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Have you actually used that plastic baggy holding all your coupons lately? Most of them are probably expired, and therefore unusable. Comb through your coupon book, or better yet — just throw it out and start over.
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As soon as it turns into a new year, it’s safe to say you won’t need your outdated calendar from last year. If you haven’t thrown out your old calendars or planners, now is a good time to get rid of them.
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Glasses With an Outdated Prescription
If the only thing wrong with your glasses is that they’re the wrong prescription, donate them! A person in need could be using them.
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Once you put the furniture together, there’s no need for the manual. You’ll never use them again, so toss any directions or manuals you have lying around.
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Unless it’s a tax-deductible purchase, you don’t need them. So you can definitely throw out those mile-long drugstore receipts.
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When you’re done moving, it’s time to get rid of the cardboard boxes. If you need long term storage, try some nicer storage boxes.
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Board Games You Don’t Play
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Everyone has a sock drawer with at least a handful of single socks that lost their partner somewhere along the way. Maybe the laundry gnomes got to them, or maybe it was the family pet. Either way, the only reason to hold onto single socks is to get crafty and repurpose them.
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Excess Hair Ties
Your hair deserves better than something that’s been on your floor for who knows how long. Here are some ideas to help you organize your hair accessories.
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Alcohol doesn’t stay good forever … Who knew? Hard liquor has a longer shelf life of about two years before it starts to evaporate and change. Uncorked bottles of wine are a different story. Red wines should be drank within two weeks of opening a bottle. White wine should be used within three days. These rules may require a restocking of the liquor cabinet.
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Old Condiment Packets
Your favorite takeout place gives you enough packets for four people when you’re ordering for two, but you really don’t want the unfortunate surprise of opening up a drawer and finding one has sprung a leak. Make these homemade versions if you find yourself in need.
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This one might sting a little. People carefully curate their movie collection only to find the technology get phased out. You don’t need to abandon all of your favorites, but you could easily clear up some space in your house by dumping the movies that are available to stream.
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It might be time to toss your old knives, especially steak knives that were cheap to begin with and can’t easily be sharpened. They’re actually more harmful and dangerous than your sharpest knife. Donate old knives, but make sure you wrap the blade with cardboard beforehand (and label it!) for safety.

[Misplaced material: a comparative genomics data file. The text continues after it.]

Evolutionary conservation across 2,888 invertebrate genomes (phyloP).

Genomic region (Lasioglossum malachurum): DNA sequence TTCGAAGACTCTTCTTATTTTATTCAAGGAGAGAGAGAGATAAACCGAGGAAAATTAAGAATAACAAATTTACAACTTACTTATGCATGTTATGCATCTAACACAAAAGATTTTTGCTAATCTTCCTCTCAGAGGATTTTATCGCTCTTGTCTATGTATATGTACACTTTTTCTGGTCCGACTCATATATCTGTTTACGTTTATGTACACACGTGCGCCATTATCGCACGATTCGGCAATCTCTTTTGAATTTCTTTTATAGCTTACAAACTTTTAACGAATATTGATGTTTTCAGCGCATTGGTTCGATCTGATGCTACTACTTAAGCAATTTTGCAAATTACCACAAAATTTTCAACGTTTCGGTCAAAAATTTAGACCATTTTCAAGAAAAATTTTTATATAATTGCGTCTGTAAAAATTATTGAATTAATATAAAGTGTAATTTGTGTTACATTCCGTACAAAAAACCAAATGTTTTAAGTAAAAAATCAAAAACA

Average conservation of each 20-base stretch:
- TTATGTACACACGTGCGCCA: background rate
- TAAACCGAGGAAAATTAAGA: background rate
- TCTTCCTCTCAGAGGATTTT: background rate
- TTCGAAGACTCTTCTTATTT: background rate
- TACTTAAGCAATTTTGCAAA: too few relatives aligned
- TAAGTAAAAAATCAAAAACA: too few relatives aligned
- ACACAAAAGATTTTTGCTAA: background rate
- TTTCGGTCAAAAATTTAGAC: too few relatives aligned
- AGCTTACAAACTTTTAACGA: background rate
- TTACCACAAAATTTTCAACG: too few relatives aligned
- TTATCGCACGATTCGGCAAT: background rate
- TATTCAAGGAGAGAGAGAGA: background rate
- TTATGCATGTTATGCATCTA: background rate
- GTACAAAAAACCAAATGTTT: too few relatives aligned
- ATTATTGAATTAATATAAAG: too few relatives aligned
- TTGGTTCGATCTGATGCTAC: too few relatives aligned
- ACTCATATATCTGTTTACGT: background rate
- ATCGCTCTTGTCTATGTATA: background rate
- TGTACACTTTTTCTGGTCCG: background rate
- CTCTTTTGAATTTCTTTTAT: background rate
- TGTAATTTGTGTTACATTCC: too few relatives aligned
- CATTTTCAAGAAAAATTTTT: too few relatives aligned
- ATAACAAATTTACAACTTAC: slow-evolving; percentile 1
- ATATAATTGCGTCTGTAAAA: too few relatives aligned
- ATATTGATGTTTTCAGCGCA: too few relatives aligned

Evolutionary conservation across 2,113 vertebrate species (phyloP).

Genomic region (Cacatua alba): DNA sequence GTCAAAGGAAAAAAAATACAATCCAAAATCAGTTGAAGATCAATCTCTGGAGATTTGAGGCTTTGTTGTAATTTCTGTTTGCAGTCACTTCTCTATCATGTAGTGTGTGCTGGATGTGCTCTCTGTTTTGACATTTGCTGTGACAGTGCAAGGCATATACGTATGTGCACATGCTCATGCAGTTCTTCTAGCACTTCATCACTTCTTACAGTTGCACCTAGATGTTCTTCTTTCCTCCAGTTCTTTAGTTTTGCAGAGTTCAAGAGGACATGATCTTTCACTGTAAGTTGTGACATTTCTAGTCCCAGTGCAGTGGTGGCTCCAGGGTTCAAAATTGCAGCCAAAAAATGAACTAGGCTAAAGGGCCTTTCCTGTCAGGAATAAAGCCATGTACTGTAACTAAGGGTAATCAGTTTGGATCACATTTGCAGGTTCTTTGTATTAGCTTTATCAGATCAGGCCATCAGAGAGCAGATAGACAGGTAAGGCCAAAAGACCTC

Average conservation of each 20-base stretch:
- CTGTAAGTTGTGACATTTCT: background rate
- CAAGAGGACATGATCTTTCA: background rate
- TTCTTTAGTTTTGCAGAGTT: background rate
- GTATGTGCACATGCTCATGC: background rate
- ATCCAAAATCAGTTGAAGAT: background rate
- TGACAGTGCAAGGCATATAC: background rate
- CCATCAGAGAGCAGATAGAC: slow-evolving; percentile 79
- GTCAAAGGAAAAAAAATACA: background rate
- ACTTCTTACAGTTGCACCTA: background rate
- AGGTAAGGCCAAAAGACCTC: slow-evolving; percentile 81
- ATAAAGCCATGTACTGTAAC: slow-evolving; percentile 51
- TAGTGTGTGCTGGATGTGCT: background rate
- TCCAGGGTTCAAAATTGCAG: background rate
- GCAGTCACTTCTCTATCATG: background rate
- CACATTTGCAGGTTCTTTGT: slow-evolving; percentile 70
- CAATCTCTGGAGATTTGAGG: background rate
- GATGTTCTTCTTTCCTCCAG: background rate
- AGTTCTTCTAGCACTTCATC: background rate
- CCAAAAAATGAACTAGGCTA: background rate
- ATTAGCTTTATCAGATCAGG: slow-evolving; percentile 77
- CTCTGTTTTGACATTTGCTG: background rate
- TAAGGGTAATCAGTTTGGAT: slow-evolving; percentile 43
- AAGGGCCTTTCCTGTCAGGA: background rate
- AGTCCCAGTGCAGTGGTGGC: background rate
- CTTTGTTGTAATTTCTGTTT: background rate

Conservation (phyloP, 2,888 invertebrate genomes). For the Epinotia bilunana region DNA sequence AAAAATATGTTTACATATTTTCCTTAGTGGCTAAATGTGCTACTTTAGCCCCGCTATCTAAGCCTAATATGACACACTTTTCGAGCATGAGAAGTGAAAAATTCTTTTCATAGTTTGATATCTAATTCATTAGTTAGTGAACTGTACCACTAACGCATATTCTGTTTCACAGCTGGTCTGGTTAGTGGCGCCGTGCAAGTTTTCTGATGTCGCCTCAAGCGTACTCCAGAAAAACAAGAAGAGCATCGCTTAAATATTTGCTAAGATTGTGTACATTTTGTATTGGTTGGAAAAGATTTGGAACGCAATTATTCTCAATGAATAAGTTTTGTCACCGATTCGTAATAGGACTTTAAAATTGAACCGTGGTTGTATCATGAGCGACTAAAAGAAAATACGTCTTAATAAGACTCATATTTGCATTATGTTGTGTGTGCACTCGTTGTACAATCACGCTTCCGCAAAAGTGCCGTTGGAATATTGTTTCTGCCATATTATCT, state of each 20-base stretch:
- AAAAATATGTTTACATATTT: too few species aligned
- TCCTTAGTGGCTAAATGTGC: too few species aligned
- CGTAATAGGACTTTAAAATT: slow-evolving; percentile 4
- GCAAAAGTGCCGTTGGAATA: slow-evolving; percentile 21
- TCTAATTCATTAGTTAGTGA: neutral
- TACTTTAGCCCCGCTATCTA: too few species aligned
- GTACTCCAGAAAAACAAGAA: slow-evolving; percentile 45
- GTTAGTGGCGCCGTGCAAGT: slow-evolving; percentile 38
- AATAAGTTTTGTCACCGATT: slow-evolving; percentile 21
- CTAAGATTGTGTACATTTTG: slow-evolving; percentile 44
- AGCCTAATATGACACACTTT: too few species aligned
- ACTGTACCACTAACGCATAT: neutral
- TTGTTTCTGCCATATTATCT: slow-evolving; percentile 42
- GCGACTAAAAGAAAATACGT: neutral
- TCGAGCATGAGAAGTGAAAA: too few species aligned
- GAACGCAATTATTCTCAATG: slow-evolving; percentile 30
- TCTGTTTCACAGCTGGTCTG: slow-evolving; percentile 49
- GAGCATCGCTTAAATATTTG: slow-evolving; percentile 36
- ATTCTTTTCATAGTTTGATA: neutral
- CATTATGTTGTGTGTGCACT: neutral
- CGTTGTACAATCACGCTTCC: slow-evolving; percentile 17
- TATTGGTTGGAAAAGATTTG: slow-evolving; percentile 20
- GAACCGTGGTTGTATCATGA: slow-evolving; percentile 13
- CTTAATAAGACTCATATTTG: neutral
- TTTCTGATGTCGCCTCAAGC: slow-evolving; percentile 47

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Old Workout Gear
There’s no reason to get rid of perfectly good clothing or accessories, but athletic gear gets worn out faster. For example, sports bras worn consistently for several workouts per week should be replaced every six months. Running sneakers are good for about eight months. Things like yoga mats and water bottles can be used for several years before it’s time to upgrade.
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Dated Reference Books
Outdated information won’t expand your horizons, so unless you use these for historical reference, pass them on. Many thrift stores say no to old reference books, so look for community groups who use them for crafting and collages.
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We tend to hold onto these for fear of making a mistake of throwing out new pills, rather than a temptation to hold onto these for future maladies. For peace of mind, follow the FDA’s advice by first checking to see if your old medication is on the list of those that should be flushed. If not, they recommend tossing medications by mixing it into coffee grounds or old kitty litter (key word: old), and blacking out any info on your prescription bottles.
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Unused Craft Supplies
You heard that knitting can be great for de-stressing, so you threw yourself into it, but haven’t touched your supplies in months. Either you knit, or you don’t. If you’re leaning toward “you don’t,” donate these excess supplies to a local senior center.
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There are arguments to be made for hanging onto these, but anything that you don’t love can go straight to a thrift store. Anything you do love? Take a day to upload it to your computer.
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You can cut them up to use them as rags, or you can donate them to local animal shelters, who always are in need of these for bedding.
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If you frequent eco-friendly marketplaces, yet always manage to forget a tote, you’ve likely developed quite a collection. But these aren’t eco-friendly if you’re not using them more than once. Donate the excess to a charity, or give them to friends the next time you head to a flea market.
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